Embarking on a Global Journey to Green Shipping

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by KnowESG
KnowESG_Embarking on a Global Journey to Green Shipping
Image courtesy of Hanwha Group

In international trade, where most goods cross the oceans, the shipping industry plays a crucial role in the global economy.

While it efficiently transports goods in terms of carbon emissions per cargo weight, it is a huge contributor to the planet's carbon footprint, responsible for 3% of worldwide greenhouse gas emissions. This is mainly due to the extensive movement of goods and the industry's heavy reliance on fossil fuels.

In the effort to move towards carbon neutrality, the International Maritime Organization (IMO) has updated its plan to reduce greenhouse gas emissions, aiming for net-zero emissions around 2050.

In response, major companies are ordering ships powered by alternative fuels. Stricter measures like the EU Emissions Trading System (ETS) and FuelEU Maritime initiative are also anticipated to raise costs for heavy emitters.

At the same time, initiatives like the US Inflation Reduction Act are opening opportunities to strengthen the clean energy value chain, especially for hydrogen, which is expected to fuel future vessels with zero carbon emissions.

Despite these changes, progress is not happening fast enough to meet net-zero targets. Decarbonising the shipping industry proves challenging due to technical difficulties and the costs of transitioning to cleaner alternatives. Key obstacles include:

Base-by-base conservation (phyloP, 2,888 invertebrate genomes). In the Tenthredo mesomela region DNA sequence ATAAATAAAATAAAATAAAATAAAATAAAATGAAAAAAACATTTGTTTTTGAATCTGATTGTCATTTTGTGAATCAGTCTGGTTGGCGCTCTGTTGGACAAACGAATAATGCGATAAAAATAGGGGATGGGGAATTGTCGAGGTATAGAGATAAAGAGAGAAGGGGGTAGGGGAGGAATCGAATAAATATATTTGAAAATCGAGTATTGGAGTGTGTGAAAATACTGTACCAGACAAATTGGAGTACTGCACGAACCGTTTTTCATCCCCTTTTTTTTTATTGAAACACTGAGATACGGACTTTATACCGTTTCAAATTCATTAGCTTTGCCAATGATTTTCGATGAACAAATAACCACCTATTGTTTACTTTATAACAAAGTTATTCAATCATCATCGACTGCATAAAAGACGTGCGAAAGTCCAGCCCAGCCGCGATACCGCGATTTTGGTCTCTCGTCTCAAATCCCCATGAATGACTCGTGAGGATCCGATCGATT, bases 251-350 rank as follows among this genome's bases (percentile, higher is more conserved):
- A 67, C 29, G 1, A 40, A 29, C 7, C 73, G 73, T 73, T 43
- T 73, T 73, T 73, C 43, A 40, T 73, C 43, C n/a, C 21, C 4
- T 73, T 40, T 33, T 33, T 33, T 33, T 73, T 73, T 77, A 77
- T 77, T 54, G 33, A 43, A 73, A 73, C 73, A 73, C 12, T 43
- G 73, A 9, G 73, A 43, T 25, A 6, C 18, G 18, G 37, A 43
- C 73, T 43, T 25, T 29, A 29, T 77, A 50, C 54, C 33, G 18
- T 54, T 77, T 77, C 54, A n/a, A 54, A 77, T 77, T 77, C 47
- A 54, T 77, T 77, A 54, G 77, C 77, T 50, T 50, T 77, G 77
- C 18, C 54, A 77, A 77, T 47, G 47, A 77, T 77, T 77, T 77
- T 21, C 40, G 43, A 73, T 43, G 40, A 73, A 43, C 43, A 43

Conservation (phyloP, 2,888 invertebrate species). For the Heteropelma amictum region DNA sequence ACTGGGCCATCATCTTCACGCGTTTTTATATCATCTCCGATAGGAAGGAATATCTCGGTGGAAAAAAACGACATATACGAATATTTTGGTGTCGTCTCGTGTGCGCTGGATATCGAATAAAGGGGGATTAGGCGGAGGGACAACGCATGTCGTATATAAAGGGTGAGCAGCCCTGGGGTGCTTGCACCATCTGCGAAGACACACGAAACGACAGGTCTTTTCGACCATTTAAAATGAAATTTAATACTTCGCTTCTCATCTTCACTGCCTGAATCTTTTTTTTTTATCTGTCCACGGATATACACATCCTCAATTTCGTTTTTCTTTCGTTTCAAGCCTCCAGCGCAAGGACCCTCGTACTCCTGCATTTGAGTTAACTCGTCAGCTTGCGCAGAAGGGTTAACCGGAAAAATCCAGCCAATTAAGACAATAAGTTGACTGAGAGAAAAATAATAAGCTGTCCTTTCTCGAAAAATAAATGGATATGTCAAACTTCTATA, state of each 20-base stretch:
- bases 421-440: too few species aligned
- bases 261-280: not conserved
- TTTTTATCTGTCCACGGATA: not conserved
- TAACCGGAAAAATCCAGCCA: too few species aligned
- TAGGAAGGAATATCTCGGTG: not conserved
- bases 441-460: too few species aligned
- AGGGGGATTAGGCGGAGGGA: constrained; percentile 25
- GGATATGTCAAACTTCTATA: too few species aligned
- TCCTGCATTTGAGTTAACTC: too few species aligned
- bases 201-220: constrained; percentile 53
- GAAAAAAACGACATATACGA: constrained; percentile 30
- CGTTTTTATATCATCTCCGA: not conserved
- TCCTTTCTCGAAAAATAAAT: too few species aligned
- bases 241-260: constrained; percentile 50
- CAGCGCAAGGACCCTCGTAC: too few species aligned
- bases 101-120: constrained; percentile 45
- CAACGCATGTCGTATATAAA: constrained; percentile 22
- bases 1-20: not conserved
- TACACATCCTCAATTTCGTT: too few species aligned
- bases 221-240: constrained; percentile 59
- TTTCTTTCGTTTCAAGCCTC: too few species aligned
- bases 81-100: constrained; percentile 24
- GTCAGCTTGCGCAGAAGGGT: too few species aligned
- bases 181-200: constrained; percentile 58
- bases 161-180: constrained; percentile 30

• Limited alternative fuels: Despite exploring options like hydrogen, ammonia, methanol, biofuels, and fuel cells, no clear preferred choice has emerged.

  • Low demand for green ships: The substantial investment and long lifespan of ships make shipowners hesitant to order new vessels without clarity on their fuel source.

  • Slow development of assets and infrastructure: Insufficient demand slows the progress of new technologies and infrastructure for eco-friendly vessels.

  • Uncertain regulations: The global nature of shipping requires unified industry efforts to prevent emissions from shifting to regions with less strict regulations.

  • Multiple stakeholders: Disputes between shipowners and traders over carbon accountability add complexity to regulatory enforcement.

To bring change to the shipping industry, a three-step approach is proposed:

  • Identify the catalyst for change: Focus on green ship technology, especially for deep-sea ships responsible for 85% of emissions.

  • Innovate, test, and repeat: Join initiatives like the World Economic Forum's First Movers Coalition, establish a global shipping company with a future-ready fleet, and progressively advance to carbon-neutral vessels.

  • Collaborate and build scale: Form partnerships, pilot programmes, and collaborations with various stakeholders, emphasising mass adoption and commercialisation of new technology, along with strong global regulations.

By adopting this strategy, the shipping industry can break the gridlock and pave the way for a new era of global shipping with reduced emissions.

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Source: Hanwha Group and World Economic Forum


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